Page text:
The other evening, I was trying to pull double duty. I held the baby on one hip while tossing vegetables in the skillet. My husband walked into the kitchen to see if I needed some help, and then it happened. The most enormous, grossest projectile spit shot from the baby’s mouth to the wooden floor… in the next room!
If you’re a new mom, you may have experienced this scenario. You’ve probably even discovered your favorite kind of burp cloth for cleaning up the worst messes. A pre-fold diaper works great as a burp cloth because it is super absorbent.
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What material do you use to make burp cloths?
The cotton towel is often the most preferred material for making burp cloths. Other towels such as flannel or terrycloth can also be an adequate choice. The towel has a higher absorption rate than regular fabric and tends to last longer than traditional fabric. Washcloths or kitchen towels can also be used for this purpose. Felt and Minky fabrics look cute, and they can absorb pretty well, but they can also get smeary. Another great fabric (and my favorite) for absorbing baby messes is terry cloth. Feel free to cut up an old towel, like this smallish green one in the photo. I’m pretty sure it went with me to college! If you don’t already have a favorite burp cloth, maybe this will become your go-to burp cloth sewing tutorial!
Sew up a set of three burp cloths, or a diaper pouch and changing pad for a sweet gift idea.
What is the average size of a burp cloth?
The average-sized burp cloth is 10 by 15 inches or 25 cm by 37cm. This is around the exact measurements as a standard wash towel, only much smaller and more compact. Because they are so often used to clean up messes made by babies, these clothes need to be absorbent but also something easy to launder after each use.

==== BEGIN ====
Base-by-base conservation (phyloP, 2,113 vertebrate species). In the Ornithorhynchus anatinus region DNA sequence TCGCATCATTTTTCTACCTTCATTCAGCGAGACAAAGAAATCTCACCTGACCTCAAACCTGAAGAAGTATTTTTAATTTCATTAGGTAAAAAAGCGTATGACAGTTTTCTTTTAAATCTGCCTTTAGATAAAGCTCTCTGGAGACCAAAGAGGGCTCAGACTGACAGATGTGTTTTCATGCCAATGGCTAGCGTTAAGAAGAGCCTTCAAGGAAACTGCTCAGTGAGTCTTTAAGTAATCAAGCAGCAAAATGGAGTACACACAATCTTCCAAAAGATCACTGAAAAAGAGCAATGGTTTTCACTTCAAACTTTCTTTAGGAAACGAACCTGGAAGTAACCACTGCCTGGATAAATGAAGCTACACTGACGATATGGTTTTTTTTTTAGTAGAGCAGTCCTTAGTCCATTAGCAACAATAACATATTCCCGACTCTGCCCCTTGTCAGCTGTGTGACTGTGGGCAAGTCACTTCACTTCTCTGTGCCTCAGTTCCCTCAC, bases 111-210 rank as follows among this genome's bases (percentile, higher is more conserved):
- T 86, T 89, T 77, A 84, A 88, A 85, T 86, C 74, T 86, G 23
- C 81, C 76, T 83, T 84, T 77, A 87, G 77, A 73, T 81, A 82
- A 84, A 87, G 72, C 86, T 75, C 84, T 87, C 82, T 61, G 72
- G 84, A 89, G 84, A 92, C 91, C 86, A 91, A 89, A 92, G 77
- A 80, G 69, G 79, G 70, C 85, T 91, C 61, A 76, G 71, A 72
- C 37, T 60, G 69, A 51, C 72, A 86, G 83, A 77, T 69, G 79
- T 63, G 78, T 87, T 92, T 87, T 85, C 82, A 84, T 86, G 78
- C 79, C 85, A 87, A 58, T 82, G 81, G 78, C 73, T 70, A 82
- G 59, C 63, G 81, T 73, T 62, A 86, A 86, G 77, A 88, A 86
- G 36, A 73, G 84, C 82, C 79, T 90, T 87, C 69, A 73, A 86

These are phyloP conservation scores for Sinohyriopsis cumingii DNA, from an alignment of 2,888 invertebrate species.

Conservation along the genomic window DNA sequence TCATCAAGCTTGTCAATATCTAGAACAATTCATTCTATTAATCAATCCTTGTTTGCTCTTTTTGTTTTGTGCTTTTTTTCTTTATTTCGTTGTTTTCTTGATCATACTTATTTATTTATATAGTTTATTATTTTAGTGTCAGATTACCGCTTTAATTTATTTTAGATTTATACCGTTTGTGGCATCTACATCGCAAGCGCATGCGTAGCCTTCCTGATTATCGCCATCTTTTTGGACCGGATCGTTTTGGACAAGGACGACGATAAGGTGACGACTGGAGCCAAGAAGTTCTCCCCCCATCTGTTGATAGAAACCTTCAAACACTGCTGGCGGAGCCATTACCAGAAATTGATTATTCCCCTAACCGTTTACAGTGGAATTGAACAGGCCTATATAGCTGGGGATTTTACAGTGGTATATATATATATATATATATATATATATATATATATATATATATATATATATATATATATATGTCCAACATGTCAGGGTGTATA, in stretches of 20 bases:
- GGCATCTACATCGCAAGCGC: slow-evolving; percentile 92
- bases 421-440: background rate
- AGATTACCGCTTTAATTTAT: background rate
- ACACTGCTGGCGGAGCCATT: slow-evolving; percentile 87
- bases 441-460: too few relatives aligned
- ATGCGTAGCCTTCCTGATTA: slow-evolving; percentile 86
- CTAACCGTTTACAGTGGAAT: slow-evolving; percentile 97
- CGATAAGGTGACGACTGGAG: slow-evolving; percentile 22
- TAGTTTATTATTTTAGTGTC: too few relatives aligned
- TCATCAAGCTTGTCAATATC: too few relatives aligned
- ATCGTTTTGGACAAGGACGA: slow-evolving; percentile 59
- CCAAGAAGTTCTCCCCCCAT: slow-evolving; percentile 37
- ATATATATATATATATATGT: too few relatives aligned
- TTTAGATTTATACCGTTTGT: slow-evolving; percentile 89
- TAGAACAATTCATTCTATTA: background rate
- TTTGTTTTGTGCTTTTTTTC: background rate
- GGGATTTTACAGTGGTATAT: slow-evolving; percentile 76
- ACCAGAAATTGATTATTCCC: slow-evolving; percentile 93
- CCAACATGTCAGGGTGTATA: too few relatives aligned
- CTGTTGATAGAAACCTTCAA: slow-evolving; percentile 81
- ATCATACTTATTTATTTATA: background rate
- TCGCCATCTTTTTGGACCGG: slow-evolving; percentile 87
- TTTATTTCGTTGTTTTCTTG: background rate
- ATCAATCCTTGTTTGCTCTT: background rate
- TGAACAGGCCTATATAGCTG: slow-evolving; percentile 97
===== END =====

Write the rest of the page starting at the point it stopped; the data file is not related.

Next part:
What do I need to make a burp cloth?
For each towel, you’ll need a 10″ x 14.5″ piece of each the following:
– Terry cloth or old towel to cut up
– Quilt batting (perfect for scraps!) for extra absorbency
To make the burp cloth patchwork version, cut the following fabric:
– 7.75″ x 11.75″Black
-3.25″ x 11.75″ for side strip
-3.25″ x 10.5″ for bottom strip
– 5″ x “3 for monogram
Stitch together the green to the black fabric along the long sides. Press seam open. Stitch the other black strip to the bottom. Press seam open. Trim to 10″ x 14.5″.
Want to add a letter or picture? Here’s how to make an applique. I used Pellon Steam-a-Seam II Lite fusible and stitched around the edge to secure.
In this order, Stack:
- The terry cloth
- cotton fabric (right side up)
- batting. Pin together stack at the corners.
Stitch 1/2″ seam allowance around the perimeter, leaving a 4″ gap on one short side for turning.
Trim seam allowance to 1/4″ around the perimeter. Cut off the points on each of the four corners (being careful not to cut too close to your stitches).
Turn the cloth right side out.
Press cloth flat, making sure to close the gap. Fold the cloth into thirds and mark your folds with a pin.
With the quilting cotton side up, top-stitch the burp cloth around the perimeter 1/4″ from the edge. Make sure to catch the gap with your stitches, adding another row of stitches if needed for reinforcement.
Stitch along the marked fold lines (from step 7). This is a simple way to quilt all of your layers together while making it easier to fold the cloth into a cute, giftable stack.
That’s it! These are so easy and inexpensive to make, and they are a great way to use up scraps!
The fabric I used is Modern Eclectic by Khristian Howell for Blend Fabrics. These are a few of my favorite prints!
These are great! I like the applique idea. Your scientific testing with Elliot is like the Craft Bud’s seal of approval. 😉
Adorable. I never had burp cloths like that!
I’d think though, that since you’re such a great sewer, you’d have made yourself a sling, instead of holding babe on your hip. I’d love to see what you could do with a sling (creative-wise). I’m new to your blog, so please excuse me if you have already done this 🙂
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